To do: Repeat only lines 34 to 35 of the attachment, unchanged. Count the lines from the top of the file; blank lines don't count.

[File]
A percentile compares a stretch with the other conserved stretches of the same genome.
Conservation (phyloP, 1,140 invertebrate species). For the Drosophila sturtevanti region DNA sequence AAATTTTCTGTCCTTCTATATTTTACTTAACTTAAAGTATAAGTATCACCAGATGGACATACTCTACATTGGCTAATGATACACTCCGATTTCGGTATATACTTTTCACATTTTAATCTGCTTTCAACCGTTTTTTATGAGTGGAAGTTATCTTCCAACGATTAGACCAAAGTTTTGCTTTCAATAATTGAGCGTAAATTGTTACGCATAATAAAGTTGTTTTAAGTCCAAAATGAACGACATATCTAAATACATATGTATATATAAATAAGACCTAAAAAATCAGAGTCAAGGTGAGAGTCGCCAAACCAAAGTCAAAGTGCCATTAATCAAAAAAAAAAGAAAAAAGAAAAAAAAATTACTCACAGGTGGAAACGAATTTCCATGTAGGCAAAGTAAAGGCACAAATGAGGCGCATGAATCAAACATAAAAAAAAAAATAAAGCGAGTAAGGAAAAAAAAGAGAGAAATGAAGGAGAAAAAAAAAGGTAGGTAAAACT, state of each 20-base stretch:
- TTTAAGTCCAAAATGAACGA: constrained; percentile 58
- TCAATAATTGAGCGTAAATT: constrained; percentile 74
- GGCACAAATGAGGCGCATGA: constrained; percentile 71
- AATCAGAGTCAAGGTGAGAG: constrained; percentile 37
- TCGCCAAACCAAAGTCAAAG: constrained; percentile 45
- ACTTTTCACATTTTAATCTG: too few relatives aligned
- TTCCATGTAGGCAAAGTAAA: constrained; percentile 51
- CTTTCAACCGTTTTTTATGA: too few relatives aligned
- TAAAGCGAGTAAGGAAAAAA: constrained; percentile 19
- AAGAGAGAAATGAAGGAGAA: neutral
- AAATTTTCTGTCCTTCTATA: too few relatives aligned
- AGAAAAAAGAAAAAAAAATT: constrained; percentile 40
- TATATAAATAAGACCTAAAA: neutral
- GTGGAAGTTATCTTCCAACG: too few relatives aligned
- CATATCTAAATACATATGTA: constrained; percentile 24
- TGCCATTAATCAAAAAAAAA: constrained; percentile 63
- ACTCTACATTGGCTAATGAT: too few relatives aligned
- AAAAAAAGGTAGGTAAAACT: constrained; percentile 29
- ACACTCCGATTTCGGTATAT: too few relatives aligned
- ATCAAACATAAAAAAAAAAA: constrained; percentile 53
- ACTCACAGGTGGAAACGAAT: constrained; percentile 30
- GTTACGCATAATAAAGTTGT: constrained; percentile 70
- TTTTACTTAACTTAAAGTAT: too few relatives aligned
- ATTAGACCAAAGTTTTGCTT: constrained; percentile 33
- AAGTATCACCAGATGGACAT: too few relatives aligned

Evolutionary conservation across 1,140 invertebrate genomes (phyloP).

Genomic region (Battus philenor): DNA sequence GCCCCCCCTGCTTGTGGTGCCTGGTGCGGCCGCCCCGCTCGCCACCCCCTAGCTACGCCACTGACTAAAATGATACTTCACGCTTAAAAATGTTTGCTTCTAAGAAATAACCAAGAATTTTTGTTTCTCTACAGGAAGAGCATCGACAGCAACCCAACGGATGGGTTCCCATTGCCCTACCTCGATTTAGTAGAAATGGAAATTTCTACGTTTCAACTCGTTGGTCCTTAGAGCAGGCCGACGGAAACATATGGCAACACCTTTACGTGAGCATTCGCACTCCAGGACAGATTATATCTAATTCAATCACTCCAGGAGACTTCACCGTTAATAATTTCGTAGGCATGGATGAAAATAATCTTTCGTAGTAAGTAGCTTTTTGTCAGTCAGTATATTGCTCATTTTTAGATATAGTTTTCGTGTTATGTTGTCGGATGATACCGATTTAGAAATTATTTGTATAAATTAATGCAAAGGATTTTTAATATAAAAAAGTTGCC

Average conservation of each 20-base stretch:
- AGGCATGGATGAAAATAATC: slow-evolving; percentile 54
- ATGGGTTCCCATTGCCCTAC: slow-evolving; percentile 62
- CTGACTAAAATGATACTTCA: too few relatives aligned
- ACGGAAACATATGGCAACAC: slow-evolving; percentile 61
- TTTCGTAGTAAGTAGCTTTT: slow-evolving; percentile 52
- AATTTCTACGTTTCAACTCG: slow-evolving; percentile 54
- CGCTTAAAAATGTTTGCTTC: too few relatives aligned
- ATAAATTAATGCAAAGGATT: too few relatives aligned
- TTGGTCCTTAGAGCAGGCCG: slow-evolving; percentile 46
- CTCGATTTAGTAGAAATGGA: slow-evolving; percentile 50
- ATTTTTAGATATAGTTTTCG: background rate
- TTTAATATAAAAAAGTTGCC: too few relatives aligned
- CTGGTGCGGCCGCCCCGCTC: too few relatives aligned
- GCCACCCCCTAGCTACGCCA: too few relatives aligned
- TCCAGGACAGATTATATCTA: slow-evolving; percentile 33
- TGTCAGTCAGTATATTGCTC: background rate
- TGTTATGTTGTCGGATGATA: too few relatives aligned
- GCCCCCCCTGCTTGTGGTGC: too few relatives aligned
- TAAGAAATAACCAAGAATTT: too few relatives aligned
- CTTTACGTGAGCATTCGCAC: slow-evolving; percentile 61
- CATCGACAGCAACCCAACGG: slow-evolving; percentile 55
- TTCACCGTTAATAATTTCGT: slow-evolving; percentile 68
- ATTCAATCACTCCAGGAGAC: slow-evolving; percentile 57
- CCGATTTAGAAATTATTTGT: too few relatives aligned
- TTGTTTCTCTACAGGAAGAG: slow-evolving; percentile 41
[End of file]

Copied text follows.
- ACGGAAACATATGGCAACAC: slow-evolving; percentile 61
- TTTCGTAGTAAGTAGCTTTT: slow-evolving; percentile 52